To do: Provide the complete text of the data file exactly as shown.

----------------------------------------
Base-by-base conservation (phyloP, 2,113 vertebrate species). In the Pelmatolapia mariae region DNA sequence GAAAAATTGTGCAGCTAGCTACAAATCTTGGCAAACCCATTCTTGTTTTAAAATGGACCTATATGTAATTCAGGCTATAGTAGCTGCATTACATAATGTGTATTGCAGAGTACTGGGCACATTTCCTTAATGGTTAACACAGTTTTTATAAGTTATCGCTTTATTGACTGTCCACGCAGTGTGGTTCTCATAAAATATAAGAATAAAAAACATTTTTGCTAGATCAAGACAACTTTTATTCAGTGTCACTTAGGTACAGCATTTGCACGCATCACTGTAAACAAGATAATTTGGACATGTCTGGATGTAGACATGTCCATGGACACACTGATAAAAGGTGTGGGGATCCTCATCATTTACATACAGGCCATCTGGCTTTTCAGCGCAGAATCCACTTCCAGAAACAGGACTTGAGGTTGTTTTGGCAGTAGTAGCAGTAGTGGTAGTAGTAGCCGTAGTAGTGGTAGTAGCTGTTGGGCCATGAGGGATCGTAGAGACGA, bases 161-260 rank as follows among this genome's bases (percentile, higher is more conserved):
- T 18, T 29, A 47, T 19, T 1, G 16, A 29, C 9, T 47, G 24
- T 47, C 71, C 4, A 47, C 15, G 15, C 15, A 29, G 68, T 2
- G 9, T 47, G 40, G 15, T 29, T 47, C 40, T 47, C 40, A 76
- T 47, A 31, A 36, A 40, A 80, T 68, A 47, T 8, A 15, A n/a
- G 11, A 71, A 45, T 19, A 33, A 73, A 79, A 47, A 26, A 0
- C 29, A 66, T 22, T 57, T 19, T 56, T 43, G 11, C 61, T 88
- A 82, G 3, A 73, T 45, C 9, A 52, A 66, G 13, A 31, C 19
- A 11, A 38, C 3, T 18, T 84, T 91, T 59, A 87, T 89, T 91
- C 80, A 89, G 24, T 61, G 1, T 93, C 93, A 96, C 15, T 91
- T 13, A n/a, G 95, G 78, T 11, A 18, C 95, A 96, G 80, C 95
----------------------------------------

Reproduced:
Base-by-base conservation (phyloP, 2,113 vertebrate species). In the Pelmatolapia mariae region DNA sequence GAAAAATTGTGCAGCTAGCTACAAATCTTGGCAAACCCATTCTTGTTTTAAAATGGACCTATATGTAATTCAGGCTATAGTAGCTGCATTACATAATGTGTATTGCAGAGTACTGGGCACATTTCCTTAATGGTTAACACAGTTTTTATAAGTTATCGCTTTATTGACTGTCCACGCAGTGTGGTTCTCATAAAATATAAGAATAAAAAACATTTTTGCTAGATCAAGACAACTTTTATTCAGTGTCACTTAGGTACAGCATTTGCACGCATCACTGTAAACAAGATAATTTGGACATGTCTGGATGTAGACATGTCCATGGACACACTGATAAAAGGTGTGGGGATCCTCATCATTTACATACAGGCCATCTGGCTTTTCAGCGCAGAATCCACTTCCAGAAACAGGACTTGAGGTTGTTTTGGCAGTAGTAGCAGTAGTGGTAGTAGTAGCCGTAGTAGTGGTAGTAGCTGTTGGGCCATGAGGGATCGTAGAGACGA, bases 161-260 rank as follows among this genome's bases (percentile, higher is more conserved):
- T 18, T 29, A 47, T 19, T 1, G 16, A 29, C 9, T 47, G 24
- T 47, C 71, C 4, A 47, C 15, G 15, C 15, A 29, G 68, T 2
- G 9, T 47, G 40, G 15, T 29, T 47, C 40, T 47, C 40, A 76
- T 47, A 31, A 36, A 40, A 80, T 68, A 47, T 8, A 15, A n/a
- G 11, A 71, A 45, T 19, A 33, A 73, A 79, A 47, A 26, A 0
- C 29, A 66, T 22, T 57, T 19, T 56, T 43, G 11, C 61, T 88
- A 82, G 3, A 73, T 45, C 9, A 52, A 66, G 13, A 31, C 19
- A 11, A 38, C 3, T 18, T 84, T 91, T 59, A 87, T 89, T 91
- C 80, A 89, G 24, T 61, G 1, T 93, C 93, A 96, C 15, T 91
- T 13, A n/a, G 95, G 78, T 11, A 18, C 95, A 96, G 80, C 95